The first event of Julie's regency was another Questing Picnic, organised by Louise Dennis despite the onset of finals, the task being the recovery of treasure stolen from Lady Avenable at the Celtic Festival. There was only one speaker in Trinity Term 1992, Ceridwen Lloyd Morgan of the National Library of Wales on 'The Irrelevance of the Grail in Welsh Tradition'.
The tenth anniversary celebration was successful, the banquet being hailed by some veteran members as the best ever. It was the first in the Society's history to be catered for by members of the Society, Victoria Clare and Elspeth Edward spending a lot of time in St Margaret's Institute preparing the food, including an unco-operative rabbit. A large number of former committee members attended, including Paul Antrobus himself, who flew in from Prague.
The summer pilgrimage was less successful. Early plans to visit Brittany having fallen through, Treasurer Andrew Jackson offered his family cottage near Otterburn, which became the base for a fraught stay in Northern England, as Society members tried to visit a number of sites in Northumberland and Cumbria in defiance of the local landscape and road network, and a practically unroadworthy minibus. Tempers were frayed, and it was decided a different approach would be tried the next year.
Michaelmas began with an introductory meeting whose revised format seemed like a good idea at the time of planning but in its result repeated a lot of the mistakes of the first meeting of the 1988/89 academic year. The talks and readings prepared by the committee proved overlong and some newcomers walked out. This was a blow, consdering that a decreasing number of the active members of the Society were members of the University and those that were included a number of postgraduates. Membership picked up a little during term and the Banquet - again at St Margaret's and self-catered - was a success, few of the new members attended the Society again after Michaelmas Term.
Julie had invited a fuller list of speakers than in previous years; the new academic year was definitely a more expensive one as most came from outside Oxford. Michaelmas saw former committee member Rhiannon Davies come from Cardiff to speak on 'Arthur: the Convenient King', Peter Field from Bangor to talk about 'The Real Sir Thomas Malory', and local resident and regular John Matthews rounded off the term with slides and a demostration of his Arthurian Tarot. Hilary began with another former member, Edmund Cusick, who came down from Liverpool to give a further illustrated talk, on the Pre-Raphaelites. Geoff Doel came from London to talk on Gawain and the Green Knight, and Elisabeth Brewer came from Cambridge to discuss T.H. White. Trinity opened with Professor Raymond Thompson of the University of Acadia, Nova Scotia, who gave an enlightening and well-informed paper on 'Taliesin's Successors: the Responses of Contemporary Authors to the Arthurian Legend'. Travelling expenses for such visitors (although Thompson, thankfully, was visiting Oxford anyway) proved injurious to the finances of a Society whose subscriptions were still held at five pounds a year.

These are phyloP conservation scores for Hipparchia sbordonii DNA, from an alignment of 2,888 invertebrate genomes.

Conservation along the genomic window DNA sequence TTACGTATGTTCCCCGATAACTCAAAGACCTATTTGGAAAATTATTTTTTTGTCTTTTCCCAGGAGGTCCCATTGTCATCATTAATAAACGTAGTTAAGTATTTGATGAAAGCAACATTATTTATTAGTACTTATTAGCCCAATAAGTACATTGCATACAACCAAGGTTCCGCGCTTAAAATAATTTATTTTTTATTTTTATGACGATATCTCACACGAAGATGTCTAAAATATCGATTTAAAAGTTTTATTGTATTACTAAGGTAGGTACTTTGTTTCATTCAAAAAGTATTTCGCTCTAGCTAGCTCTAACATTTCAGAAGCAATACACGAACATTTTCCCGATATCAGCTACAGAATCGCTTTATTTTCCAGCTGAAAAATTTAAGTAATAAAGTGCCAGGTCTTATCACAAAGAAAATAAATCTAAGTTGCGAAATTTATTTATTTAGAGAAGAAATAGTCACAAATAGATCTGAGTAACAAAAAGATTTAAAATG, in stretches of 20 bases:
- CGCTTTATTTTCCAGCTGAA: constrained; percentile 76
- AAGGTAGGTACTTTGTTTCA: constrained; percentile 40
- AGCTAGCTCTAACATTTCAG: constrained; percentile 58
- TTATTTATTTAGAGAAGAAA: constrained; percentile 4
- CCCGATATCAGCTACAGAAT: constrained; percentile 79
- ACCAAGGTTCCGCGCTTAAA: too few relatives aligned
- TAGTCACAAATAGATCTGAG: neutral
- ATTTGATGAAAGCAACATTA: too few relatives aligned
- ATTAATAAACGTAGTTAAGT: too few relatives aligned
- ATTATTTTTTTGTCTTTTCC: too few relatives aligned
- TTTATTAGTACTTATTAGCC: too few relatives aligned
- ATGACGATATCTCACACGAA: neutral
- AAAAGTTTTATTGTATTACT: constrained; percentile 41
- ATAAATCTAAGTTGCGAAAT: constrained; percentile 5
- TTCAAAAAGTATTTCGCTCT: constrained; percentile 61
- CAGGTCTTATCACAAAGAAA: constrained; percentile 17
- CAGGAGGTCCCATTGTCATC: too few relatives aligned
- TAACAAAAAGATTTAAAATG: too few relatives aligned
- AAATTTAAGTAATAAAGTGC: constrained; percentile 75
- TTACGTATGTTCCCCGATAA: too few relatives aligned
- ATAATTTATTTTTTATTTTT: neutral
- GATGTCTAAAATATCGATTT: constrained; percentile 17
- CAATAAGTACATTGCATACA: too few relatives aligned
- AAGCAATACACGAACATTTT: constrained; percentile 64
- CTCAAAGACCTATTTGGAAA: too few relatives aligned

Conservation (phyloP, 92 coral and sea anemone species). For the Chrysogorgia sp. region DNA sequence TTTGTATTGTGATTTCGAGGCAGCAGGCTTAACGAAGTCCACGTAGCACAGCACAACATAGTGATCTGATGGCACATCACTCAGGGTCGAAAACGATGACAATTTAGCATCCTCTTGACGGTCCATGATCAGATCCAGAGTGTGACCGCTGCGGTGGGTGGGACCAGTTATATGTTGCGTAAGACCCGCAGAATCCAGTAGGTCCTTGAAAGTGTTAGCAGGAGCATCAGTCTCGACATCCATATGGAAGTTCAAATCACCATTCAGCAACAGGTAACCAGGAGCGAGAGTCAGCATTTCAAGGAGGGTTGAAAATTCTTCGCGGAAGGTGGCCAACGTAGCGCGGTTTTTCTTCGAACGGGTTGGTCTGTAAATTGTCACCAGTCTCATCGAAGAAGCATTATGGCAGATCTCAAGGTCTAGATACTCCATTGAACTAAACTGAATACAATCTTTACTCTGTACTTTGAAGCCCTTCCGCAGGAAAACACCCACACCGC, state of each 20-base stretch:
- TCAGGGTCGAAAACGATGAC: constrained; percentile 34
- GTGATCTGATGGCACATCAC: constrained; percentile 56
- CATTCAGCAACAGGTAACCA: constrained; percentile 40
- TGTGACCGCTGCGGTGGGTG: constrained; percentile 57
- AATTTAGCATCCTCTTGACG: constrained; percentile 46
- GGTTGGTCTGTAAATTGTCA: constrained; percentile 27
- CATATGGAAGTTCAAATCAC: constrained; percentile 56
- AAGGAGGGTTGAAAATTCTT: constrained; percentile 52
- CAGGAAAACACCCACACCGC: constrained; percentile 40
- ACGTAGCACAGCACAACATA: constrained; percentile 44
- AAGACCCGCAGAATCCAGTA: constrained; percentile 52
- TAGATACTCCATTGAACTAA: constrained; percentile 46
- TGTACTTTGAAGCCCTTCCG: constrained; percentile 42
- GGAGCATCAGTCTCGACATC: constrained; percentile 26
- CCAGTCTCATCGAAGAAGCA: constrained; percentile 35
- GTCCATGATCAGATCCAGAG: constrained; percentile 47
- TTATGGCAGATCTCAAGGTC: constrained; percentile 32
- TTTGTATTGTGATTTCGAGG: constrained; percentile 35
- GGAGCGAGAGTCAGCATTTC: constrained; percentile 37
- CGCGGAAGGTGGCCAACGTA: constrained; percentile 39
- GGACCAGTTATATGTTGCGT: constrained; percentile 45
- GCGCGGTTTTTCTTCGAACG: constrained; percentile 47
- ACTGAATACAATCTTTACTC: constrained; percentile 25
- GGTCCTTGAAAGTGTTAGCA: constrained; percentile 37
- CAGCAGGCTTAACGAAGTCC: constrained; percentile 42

The Michaelmas pilgrimage was the last so far to have two minibuses, filled with a large number of people, many of whom were from overseas, who never came again. The trip concentrated on major sites, in the shape of Winchester, Avebury and Stonehenge. The Hilary pilgrimage, likewise, took the shape of a weekend in Glastonbury.
The Trinity edition of Ceridwen's Cauldron was edited by Dave Price and celebrated the tenth anniversary of the Society in style, with a card cover and a high standard of articles including contributions from the most prolific contributors, Chris Gidlow and Sarah Tucker. The issues published in Michaelmas and Hilary were edited by Gilly Carr, actually a student at Bradford University but working in Oxford for a year as part of her Archaeological Science course. The standard of items remained high but production quality suffered as Gilly did not have access to as good a computer printer as Dave had. Among the articles in the Hilary issue was Dave Price's speech from the debate in Hilary on whether Guinevere was to blame for the fall of the Round Table, a motion that was narrowly defeated.
By the time of the Trinity 1993 Annual General Meeting, morale was low - indeed, the last meeting of Hilary, a screening of the Thames Television production Gawain and the Green Knight, only went ahead because although an informal decision had been made to cancel it, it had still been listed in Daily Information and a number of newcomers arrived unexpectedly hoping to see it as background to their English degrees courses. The day was saved by Geoff providing a video recording and Dave finding the MCR television room at Wadham free. With change in the active membership having been small - a great loss being the departure of Louise Dennis for a job in Heidelberg at the end of November 1992 - many thought that this might be the end for the Arthurian Society. Only eight people appeared a the Annual General Meeting, and those that were there divided the posts between them as seemed most practical, Andrew Jackson being elected President unopposed.
Regent/President: JULIE SMITH (Lady Laurel) St Antony's Chancellor/Secretary: JAMES OWEN (Sir Geraint) St Anne's Seneschal/Treasurer: ANDREW JACKSON (King Pellinor) St John's Butler/Social Secretary:DAVE PRICE (Sir Bors de Ganis) Wadham Scribe/Magazine Editor: DAVE PRICE (Sir Bors de Ganis) Wadham (T92) GILLY CARR (Queen Guinevere) (M92-H93) MATTHEW KILBURN (The Fair Unknown) St John's(T93) Committee Members: VICTORIA CLARE (Dennis the Peasant) LOUISE DENNIS (Lady Avenable) (-M92) ELSPETH EDWARD (Lady Elaine of Astolat) LIZ HUMPHRY (Queen Morgause) Somerville(-M92) RHIAN WYN-WILLIAMS (Lady Olwen) St Edmund Hall CRAIG FISHER (Sir Percivale) Merton (H93-) Vice-Regent: ANDREW MILLER Chief Adviser: MATT GOSS-CUSTARD (Sir Gareth) Exeter